Health

Uterine Fibroids: Causes, Symptoms, and Treatments

Uterine Fibroids

Uterine fibroids are very common and affect millions of women each year. In addition, uterine fibroids are a fairly common problem among women of reproductive age, causing a slew of bleeding and discomfort symptoms that may negatively influence many areas of their daily lives.

If you are one of the women who have been diagnosed with uterine fibroids, you may be wondering what causes them and what is the best fibroid treatment. This article will discuss the causes, symptoms, and treatments for uterine fibroids.

What are Uterine Fibroids?

Uterine fibroids are noncancerous tumors in or on the uterus walls. They are quite common, affecting up to 70 percent of women by reaching menopause. While most uterine fibroids are benign (noncancerous), they can cause various symptoms, including heavy menstrual bleeding, pelvic pain and pressure, and infertility.

There is no definitive cause of uterine fibroids, but several factors may include genetics and hormones. Treatment options vary depending on the size and location of the fibroids and the symptoms they are causing.

Here’s How It Occurs:

Uterine fibroids are growths of smooth muscle and connective tissue that can form inside the uterus. While they are most commonly found during childbearing years — when estrogen levels are highest — they can occur at any age.

Fibroids range in size from tiny seedlings, undetectable without a microscope, to massive tumors that can distort and enlarge the uterus. A fibroid can be as tiny as an apple seed or grow to the size of a grapefruit — or larger.

Pregnant women with fibroids may also experience more miscarriages, bleeding during pregnancy, and preterm labor.

Causes of Uterine Fibroids

1) Hormonal Imbalance: An imbalance of estrogen and progesterone can lead to the development of fibroids. It happens for various reasons, such as taking birth control pills during pregnancy and perimenopause.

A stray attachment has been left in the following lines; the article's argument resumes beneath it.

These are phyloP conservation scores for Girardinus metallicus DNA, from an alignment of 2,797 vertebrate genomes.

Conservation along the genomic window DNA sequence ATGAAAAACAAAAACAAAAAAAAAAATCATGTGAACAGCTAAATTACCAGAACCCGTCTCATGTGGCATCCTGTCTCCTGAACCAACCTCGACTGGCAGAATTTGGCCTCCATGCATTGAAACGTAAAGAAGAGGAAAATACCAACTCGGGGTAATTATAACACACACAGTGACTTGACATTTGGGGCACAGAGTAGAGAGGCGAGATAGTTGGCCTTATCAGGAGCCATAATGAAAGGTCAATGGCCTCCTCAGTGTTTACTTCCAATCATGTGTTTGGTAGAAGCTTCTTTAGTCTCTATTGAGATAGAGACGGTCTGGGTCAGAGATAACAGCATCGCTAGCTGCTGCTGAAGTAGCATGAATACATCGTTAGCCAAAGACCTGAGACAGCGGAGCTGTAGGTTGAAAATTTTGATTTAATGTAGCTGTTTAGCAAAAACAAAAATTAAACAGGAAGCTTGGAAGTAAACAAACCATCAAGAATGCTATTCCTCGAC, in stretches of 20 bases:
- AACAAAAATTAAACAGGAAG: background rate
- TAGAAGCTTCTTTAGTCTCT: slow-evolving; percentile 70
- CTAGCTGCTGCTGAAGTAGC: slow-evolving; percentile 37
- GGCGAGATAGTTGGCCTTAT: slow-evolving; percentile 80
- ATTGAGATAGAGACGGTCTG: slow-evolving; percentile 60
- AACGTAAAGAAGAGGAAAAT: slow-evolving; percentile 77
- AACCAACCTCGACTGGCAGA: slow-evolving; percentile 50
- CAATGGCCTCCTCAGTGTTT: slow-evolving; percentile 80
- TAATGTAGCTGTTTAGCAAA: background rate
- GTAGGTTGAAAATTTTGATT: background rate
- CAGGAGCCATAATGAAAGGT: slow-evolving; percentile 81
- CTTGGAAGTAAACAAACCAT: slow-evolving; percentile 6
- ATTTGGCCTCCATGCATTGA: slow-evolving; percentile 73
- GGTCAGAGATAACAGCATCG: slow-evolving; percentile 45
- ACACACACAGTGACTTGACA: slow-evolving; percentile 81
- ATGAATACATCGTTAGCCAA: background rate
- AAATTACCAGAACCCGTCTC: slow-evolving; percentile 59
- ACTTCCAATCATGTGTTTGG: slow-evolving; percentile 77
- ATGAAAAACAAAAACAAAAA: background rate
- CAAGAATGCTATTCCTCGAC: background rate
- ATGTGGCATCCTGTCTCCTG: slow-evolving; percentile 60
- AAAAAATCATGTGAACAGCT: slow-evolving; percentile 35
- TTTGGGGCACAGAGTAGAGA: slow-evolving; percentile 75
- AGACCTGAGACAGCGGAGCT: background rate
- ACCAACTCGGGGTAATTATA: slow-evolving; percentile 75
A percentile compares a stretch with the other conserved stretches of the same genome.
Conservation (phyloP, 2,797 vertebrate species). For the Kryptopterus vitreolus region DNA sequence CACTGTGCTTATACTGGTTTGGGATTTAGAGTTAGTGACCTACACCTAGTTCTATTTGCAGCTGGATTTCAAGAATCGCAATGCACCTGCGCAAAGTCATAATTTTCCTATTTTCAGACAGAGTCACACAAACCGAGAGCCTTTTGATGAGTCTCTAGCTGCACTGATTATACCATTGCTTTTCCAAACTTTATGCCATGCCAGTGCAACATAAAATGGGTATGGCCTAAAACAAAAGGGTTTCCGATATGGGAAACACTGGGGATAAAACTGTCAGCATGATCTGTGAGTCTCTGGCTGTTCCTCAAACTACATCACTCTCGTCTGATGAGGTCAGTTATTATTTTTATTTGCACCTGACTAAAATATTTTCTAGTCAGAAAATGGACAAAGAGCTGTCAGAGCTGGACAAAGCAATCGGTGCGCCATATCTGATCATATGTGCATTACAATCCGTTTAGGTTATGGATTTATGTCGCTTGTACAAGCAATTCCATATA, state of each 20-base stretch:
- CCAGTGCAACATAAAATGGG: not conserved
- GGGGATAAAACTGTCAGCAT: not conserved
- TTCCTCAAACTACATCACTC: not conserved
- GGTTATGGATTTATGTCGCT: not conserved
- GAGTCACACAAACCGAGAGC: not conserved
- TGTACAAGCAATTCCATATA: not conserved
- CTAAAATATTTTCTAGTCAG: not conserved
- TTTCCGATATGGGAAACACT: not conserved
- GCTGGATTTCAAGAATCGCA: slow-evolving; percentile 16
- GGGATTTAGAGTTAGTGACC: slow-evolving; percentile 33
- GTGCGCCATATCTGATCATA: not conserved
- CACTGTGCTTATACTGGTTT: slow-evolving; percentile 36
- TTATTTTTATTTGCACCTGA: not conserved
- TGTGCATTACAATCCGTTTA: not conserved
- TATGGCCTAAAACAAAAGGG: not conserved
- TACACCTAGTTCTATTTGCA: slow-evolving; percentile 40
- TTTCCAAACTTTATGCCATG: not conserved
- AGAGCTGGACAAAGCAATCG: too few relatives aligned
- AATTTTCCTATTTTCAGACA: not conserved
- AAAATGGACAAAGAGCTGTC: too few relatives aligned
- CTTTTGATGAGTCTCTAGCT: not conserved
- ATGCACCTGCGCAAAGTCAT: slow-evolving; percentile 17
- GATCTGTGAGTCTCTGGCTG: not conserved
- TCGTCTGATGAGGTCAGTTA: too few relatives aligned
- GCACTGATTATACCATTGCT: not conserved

2) Family History: If your mother or any other close female relative has had fibroids, you’re at an increased risk of developing them.

3) Obesity: Being overweight or obese can increase your risk of fibroids.

4) Ethnicity: African-American women are more likely to develop fibroids than any

other ethnicity.

5) Diet: A diet high in red meat and low in fruits and vegetables may increase your risk of fibroids.

6) Alcohol: Drinking alcohol may increase your risk of fibroids.

Symptoms of Fibroids

Some of the symptoms are explained below:

A) Heavy Menstrual Bleeding

It is normal to experience cramps and heavy bleeding when you get periods. However, if you suffer from fibroids, you will experience heavy menstrual bleeding, lasting for more than a week. It can also lead to anemia due to the loss of blood.

B) Prolonged Menstrual Periods

If you have fibroids, your periods may last for more than a week.

C) Pain In The Pelvic Region

You may have pain and discomfort in your pelvic region due to the pressure exerted

by the fibroids on the nearby organs.

D) Frequent Urination

The pressure exerted by some fibroids on the urinary bladder can cause frequent

urination.

E) Constipation

Fibroids can press against the rectum. It will cause constipation.

F) Pain During Sexual Intercourse

The pain during sexual intercourse is caused by the pressure exerted by the fibroids

on the nearby organs.

G) Infertility

Fibroids can lead to infertility in some women. It happens because the fibroids can

block the fallopian tubes or change the position of the uterus.

H) Miscarriage

Fibroids can also lead to miscarriage in some cases.

Common Treatment Methods

Surgery is the most common treatment for uterine fibroids. It can be performed through a myomectomy or hysterectomy, depending on the severity of symptoms and size of the fibroid. The doctor removes the tumor during surgery without harming any other organs.

Myomectomy may also refer to surgical removal of only one or more uterine fibroids, but not an entire uterus, if there are no complications with your health after removing a certain number of them. In this case, you will need to continue taking oral contraceptives to prevent pregnancy until all fibroids have been removed by surgery.

Hysterectomy refers to surgical removal of both the uterus and ovaries in women. It is considered a last resort when all other treatment options have failed. It is vital to talk with a board-certified surgeon if you consider surgery. They will be able to fully assess your case and recommend the best fibroid treatment for you.

The doctors will also prescribe medication to help with pain and bleeding associated with the fibroids.

Common side effects of these medications include:

  • nausea
  • vomiting,
  • diarrhea,
  • constipation,
  • headache,
  • dizziness, and
  • fatigue.

Final Thoughts

Fibroids are a common condition that can cause a variety of symptoms. While there is no one definitive cause, certain risk factors have been identified. In addition, treatment options vary depending on the severity of symptoms and the size and location of fibroids.

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